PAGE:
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French entries

Hot Hatches

Renault Sport Clio RS
Base price : $18,000 (est.)
Engine : 4 cyl., 1998 cc, 16 val.
Output : 170 hp, 147 lb-ft
Transmission : 5-spd manual, FWD
Suspension f/r : strut / torsion beam
Weight : 2277 lbs
0-60 mph : 6.8 seconds
Top speed : 138 mph
200ft skidpad : 0.90 g
Pros  Unbeatable handling, soft ride
Cons  Small interior, body roll
At the lower end of the spectrum is the Renault Sport Clio RS, also known as the Clio 172 in Britain. The French carmaker left American soil eons ago, but it continues to dominate certain European markets with their highly capable Clio. Considered by some critics as the best handling hot hatch in production, it actually has less power output than most of its direct rivals. It's cornering abilities are so good that it makes the more powerful British-built Honda Civic Type-R seem lifeless in the twisties. With a controversial face but conservative packaging, the Clio looks funky but not overly aggressive, due to the absence of huge wheels and body kits. At first, it seems that the suspension is tuned for comfort, soaking up road imperfections with ease. There is also body roll in the corners, but once you start exploring the limits, the car just stays glued to the road, defying the laws of car physics. With its inherent body roll and front-wheel-drive, you'd expect to fly of the road, understeering all the way, but instead the Clio's front tires go where they are pointed, even letting the tail out ever so slightly to help with the turn-in. Short overhangs and small overall dimensions make the Clio very tossable indeed. With its standard 170 hp engine, it competes in a class lower than the 200+ hp compact monsters tearing up motorways, but the Clio so light that it can keep up with many of them in initial acceleration, before running out of grunt at the top end. No other hatchback in its own category even comes close. Not even the Ford Focus ST170 (the European version of the SVT Focus). It is even said to be capable of outrunning the Impreza WRX at the racetrack. The Clio RS truly is the Miata of hot hatches.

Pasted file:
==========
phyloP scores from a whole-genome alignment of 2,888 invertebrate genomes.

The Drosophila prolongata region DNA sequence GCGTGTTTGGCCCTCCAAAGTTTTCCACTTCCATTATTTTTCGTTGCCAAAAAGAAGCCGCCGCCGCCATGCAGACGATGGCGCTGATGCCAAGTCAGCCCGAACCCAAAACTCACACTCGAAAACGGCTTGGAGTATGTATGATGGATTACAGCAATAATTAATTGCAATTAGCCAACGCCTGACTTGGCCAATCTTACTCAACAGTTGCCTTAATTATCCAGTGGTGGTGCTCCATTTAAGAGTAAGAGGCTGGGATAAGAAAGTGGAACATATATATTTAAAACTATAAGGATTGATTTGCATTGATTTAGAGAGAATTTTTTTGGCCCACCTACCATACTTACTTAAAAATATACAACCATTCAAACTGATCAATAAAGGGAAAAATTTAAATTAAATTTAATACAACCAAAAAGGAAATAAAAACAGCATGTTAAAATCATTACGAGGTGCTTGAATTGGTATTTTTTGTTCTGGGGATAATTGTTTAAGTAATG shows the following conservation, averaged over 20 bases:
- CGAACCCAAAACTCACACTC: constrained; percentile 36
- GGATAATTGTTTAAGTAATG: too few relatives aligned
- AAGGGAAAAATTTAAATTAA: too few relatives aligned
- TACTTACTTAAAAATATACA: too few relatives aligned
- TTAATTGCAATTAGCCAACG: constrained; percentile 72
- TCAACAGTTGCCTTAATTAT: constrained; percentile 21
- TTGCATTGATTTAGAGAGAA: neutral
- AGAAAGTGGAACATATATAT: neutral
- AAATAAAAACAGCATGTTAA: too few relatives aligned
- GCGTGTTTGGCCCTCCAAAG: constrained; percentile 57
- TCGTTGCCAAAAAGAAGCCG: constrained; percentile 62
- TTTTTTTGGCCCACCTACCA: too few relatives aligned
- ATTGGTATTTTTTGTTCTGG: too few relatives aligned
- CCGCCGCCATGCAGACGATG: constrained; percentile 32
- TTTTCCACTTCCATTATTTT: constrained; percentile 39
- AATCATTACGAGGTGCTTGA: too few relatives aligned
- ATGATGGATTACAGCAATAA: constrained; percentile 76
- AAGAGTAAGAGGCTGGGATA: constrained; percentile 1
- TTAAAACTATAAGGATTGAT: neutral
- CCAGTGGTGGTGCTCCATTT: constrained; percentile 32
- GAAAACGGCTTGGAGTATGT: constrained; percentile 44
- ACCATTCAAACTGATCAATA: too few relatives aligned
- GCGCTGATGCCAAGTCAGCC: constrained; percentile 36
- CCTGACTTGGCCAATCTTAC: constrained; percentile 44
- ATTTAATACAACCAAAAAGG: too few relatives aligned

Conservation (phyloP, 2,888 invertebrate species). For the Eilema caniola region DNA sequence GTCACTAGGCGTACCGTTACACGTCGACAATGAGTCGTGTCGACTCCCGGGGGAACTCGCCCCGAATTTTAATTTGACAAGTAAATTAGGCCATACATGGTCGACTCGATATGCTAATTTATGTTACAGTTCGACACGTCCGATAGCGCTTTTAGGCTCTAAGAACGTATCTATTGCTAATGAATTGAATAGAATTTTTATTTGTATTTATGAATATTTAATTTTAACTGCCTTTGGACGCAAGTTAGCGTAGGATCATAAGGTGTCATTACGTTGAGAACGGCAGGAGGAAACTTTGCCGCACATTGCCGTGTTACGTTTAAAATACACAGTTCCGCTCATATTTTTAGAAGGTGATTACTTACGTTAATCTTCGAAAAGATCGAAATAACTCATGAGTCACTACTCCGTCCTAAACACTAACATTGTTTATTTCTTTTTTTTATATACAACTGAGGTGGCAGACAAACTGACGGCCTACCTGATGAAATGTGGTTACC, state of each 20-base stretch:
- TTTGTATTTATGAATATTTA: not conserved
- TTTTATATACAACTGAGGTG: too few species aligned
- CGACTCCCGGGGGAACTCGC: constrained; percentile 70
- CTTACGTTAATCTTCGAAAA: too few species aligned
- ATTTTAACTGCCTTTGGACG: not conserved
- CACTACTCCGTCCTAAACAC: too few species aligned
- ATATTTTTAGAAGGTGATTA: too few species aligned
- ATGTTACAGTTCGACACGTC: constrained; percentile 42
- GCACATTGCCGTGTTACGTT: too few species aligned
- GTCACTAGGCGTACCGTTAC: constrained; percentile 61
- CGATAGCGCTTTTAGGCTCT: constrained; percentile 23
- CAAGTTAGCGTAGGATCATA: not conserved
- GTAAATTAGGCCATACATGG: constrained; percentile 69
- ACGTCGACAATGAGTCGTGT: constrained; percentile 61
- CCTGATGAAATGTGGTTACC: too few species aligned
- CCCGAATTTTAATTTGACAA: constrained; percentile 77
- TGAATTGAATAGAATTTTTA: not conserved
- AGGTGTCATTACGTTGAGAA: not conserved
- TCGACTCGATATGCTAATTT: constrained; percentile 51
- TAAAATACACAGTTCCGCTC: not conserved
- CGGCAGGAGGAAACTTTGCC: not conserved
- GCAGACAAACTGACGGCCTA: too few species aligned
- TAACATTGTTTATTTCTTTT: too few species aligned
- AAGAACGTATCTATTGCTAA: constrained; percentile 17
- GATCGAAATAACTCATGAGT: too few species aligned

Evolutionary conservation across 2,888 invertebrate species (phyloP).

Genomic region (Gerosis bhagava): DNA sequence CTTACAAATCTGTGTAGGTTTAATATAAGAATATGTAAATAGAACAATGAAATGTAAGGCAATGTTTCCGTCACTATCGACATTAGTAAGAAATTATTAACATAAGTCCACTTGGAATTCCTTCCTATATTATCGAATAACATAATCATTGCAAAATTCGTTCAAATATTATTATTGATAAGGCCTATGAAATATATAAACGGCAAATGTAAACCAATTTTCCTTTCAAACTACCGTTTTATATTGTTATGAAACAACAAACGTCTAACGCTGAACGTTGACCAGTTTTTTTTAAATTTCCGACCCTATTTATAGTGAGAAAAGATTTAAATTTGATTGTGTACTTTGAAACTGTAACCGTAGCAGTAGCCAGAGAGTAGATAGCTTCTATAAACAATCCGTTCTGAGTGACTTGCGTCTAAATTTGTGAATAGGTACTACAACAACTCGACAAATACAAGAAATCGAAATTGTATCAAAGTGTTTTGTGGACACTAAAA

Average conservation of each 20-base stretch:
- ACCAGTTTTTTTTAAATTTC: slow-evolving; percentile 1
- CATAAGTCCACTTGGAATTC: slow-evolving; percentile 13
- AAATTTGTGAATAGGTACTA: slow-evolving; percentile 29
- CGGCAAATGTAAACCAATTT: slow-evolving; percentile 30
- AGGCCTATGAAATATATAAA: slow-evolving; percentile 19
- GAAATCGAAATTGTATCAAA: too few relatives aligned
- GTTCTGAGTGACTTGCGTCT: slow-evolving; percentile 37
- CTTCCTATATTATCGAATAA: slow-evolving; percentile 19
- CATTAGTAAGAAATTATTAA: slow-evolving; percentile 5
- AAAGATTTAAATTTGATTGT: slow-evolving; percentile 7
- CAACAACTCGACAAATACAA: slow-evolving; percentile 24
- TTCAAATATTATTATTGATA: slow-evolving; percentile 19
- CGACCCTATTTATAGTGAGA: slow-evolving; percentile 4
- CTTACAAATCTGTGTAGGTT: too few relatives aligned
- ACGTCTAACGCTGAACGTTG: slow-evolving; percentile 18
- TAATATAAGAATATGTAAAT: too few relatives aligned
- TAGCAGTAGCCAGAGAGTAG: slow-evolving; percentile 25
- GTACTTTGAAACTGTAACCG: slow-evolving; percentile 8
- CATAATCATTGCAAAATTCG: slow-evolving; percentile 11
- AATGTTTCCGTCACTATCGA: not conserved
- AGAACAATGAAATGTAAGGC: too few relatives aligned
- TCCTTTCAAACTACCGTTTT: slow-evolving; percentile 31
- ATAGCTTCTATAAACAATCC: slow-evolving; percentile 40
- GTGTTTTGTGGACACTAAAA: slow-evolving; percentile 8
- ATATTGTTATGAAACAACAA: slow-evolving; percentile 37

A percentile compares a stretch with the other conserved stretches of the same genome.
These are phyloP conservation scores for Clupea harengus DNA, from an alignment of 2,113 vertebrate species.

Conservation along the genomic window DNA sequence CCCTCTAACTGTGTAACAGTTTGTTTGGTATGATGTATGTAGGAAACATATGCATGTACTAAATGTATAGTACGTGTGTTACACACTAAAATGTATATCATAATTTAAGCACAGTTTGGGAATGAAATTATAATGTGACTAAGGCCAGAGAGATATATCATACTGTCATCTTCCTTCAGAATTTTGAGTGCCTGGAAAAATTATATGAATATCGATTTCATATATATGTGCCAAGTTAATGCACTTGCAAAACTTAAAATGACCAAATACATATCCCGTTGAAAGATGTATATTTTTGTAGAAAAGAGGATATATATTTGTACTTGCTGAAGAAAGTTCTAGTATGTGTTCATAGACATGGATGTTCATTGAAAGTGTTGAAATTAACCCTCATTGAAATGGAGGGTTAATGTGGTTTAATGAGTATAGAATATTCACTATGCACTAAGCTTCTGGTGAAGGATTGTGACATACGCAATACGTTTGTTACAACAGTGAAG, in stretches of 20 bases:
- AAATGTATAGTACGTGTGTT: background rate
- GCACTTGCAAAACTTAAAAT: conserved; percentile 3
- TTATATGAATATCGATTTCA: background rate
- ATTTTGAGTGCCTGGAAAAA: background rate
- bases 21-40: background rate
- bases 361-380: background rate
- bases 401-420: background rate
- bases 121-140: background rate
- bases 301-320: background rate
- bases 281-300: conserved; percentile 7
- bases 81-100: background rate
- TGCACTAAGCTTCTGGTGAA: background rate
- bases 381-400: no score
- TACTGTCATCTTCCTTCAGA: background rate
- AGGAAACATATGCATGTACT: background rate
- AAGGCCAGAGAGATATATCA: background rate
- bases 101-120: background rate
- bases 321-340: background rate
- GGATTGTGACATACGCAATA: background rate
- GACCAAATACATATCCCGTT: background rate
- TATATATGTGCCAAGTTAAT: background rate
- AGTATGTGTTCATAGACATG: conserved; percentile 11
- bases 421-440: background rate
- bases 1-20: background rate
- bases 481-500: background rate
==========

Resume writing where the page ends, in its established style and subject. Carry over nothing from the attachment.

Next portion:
Peugeot 206 RC
Base price : $20,000 (UK est.)
Engine : 4 cyl., 1997cc, 16 val.
Output : 180 hp, 149 lb-ft
Transmission : 5-spd manual, FWD
Suspension f/r : strut / torsion beam
Weight : 2425 lbs
0-60 mph : 7.0 seconds
Top speed : 137 mph
200ft skidpad : 0.88 g
Pros  Decent handling, soft ride, looks
Cons  Slow steering, cheap interior
Another French car maker, Peugeot, has recently launched the sportiest version of their tiny (by American standards) 206 two-door hatchback. Dubbed the 206 RC in mainland Europe, and 206 GTI 180 in Britain, it features some aggressive design cues such as flared front fenders, rear spoiler, huge wheels and what not. It is supposed to be the successor to the critically-acclaimed, but redundant, 205 GTI. Based on the attractive edgy-bubble design of the base 206, the new RC packs a modified 180 hp engine under its small hood, developed in conjunction with Lotus Engineering. Main features of the engine include Honda-style variable valve timing, which, unlike Honda, makes 80% of torque available at just 2000 rpm. Top end power is also raised, with the engine able to rev up to an eye-popping 7400 rpm. The short-throw shifter is better than the standard Peugeot piece, with lower gear ratios helping the engine to respond better under acceleration. Stiffened suspension components and 17-inch wheels with low profile tires improve handling, and the rear spoiler is actually functional. Cornering grip and braking power are top-notch. Lift-off oversteer is also possible, and can be controlled with ease. But more emphasis has been placed on comfort more than sportiness. For instance, the steering feels slow and the ride is actually quite pleasant. Standard features in a 6-disc CD changer, ESP, traction control and more. But the interior quality is third-rate, so luxury goes out the door. The driver also sits quite high and the foot pedals are places all wrong. Losing the weighty "luxury" features would have made the 206 RC a proper enthusiast machine, but Peugeot seems to think differently.

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